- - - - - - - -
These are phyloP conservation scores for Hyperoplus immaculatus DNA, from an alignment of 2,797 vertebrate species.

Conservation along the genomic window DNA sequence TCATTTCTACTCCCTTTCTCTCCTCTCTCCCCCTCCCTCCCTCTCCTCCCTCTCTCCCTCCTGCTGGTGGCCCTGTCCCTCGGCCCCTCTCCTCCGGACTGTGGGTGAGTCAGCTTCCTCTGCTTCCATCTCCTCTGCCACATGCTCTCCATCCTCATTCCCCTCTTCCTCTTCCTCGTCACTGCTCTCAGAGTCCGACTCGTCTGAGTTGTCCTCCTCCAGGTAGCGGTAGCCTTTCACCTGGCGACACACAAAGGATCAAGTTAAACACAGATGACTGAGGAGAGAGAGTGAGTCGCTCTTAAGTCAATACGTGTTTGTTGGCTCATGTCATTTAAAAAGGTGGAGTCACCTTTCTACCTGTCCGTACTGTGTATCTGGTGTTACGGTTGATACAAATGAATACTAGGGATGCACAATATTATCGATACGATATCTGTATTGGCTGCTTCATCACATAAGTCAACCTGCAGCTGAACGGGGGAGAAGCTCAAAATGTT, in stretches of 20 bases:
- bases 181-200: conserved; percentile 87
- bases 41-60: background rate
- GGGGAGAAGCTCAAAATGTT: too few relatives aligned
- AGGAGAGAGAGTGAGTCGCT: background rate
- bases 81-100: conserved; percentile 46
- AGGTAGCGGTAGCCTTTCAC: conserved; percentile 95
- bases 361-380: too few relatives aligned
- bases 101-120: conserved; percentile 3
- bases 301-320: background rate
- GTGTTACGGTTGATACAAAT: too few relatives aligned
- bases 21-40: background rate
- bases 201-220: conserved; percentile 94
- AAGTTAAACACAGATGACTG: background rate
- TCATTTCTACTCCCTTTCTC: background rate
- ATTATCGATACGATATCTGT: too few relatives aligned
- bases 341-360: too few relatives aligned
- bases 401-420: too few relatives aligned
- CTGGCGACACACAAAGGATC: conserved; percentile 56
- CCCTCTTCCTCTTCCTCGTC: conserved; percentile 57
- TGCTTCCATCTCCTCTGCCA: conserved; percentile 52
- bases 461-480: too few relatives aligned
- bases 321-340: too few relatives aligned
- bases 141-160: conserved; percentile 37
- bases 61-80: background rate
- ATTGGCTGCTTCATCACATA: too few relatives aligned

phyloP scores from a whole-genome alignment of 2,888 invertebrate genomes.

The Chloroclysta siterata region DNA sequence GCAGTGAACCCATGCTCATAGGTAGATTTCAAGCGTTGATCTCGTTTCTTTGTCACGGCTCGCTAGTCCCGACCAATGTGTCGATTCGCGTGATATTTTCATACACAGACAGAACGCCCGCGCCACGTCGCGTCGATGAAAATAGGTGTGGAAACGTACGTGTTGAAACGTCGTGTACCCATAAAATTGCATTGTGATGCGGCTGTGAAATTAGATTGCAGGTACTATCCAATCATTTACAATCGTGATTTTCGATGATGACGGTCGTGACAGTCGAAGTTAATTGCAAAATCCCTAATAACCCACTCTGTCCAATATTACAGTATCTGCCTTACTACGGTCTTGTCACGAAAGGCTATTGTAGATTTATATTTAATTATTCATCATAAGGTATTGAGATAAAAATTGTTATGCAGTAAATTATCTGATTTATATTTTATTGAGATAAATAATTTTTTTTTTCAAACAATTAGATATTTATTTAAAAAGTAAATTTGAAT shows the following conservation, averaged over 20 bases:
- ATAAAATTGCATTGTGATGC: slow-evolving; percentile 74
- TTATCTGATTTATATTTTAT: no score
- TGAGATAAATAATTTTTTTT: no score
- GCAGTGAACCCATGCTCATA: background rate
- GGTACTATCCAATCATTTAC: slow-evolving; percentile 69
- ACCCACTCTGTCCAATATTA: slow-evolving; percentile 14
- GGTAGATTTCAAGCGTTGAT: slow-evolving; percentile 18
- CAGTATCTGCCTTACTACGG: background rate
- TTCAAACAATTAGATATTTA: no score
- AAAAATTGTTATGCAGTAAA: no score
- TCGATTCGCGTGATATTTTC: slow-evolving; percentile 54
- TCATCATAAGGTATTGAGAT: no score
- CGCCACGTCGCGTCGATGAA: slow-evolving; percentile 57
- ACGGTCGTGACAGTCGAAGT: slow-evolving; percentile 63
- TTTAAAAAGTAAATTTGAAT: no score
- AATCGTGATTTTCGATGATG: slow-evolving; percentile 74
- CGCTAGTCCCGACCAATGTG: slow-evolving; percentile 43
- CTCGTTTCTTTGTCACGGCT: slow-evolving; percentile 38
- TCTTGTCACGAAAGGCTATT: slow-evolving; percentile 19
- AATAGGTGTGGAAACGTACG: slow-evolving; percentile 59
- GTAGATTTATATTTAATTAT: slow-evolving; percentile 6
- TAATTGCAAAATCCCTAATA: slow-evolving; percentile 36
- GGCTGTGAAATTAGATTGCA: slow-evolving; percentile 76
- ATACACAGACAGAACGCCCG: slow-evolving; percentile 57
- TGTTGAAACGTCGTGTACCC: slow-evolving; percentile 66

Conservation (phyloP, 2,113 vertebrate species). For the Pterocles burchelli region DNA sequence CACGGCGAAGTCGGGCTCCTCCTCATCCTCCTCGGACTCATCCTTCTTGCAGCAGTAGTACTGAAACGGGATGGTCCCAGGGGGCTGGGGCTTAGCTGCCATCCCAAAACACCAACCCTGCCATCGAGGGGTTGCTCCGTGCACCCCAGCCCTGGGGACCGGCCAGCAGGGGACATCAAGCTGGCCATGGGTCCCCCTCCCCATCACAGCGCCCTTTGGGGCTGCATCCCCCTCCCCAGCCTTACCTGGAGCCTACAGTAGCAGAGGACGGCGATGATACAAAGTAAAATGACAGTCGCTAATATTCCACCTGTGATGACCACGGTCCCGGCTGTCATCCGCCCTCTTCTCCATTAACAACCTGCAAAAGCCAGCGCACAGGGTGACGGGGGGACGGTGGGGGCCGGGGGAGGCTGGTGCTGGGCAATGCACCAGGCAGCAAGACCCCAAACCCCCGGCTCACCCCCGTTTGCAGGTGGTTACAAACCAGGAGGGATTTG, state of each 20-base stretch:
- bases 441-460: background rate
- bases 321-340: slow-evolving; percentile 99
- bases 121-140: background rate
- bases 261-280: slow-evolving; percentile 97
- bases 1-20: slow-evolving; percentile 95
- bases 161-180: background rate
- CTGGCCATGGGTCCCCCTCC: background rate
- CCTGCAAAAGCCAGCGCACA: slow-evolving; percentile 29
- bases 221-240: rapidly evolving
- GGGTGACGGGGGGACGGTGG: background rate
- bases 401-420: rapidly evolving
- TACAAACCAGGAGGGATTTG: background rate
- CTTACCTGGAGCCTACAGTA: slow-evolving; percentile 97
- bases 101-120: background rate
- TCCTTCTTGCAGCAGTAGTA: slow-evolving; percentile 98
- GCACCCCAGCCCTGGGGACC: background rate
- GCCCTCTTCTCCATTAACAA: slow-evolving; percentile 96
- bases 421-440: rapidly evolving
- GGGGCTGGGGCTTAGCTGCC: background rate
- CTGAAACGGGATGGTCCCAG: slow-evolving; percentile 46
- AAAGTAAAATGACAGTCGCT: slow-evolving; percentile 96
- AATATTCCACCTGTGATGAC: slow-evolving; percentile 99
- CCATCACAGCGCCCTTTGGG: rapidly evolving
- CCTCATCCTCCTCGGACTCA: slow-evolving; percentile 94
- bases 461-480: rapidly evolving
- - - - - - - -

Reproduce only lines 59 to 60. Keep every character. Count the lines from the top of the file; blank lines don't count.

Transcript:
- bases 261-280: slow-evolving; percentile 97
- bases 1-20: slow-evolving; percentile 95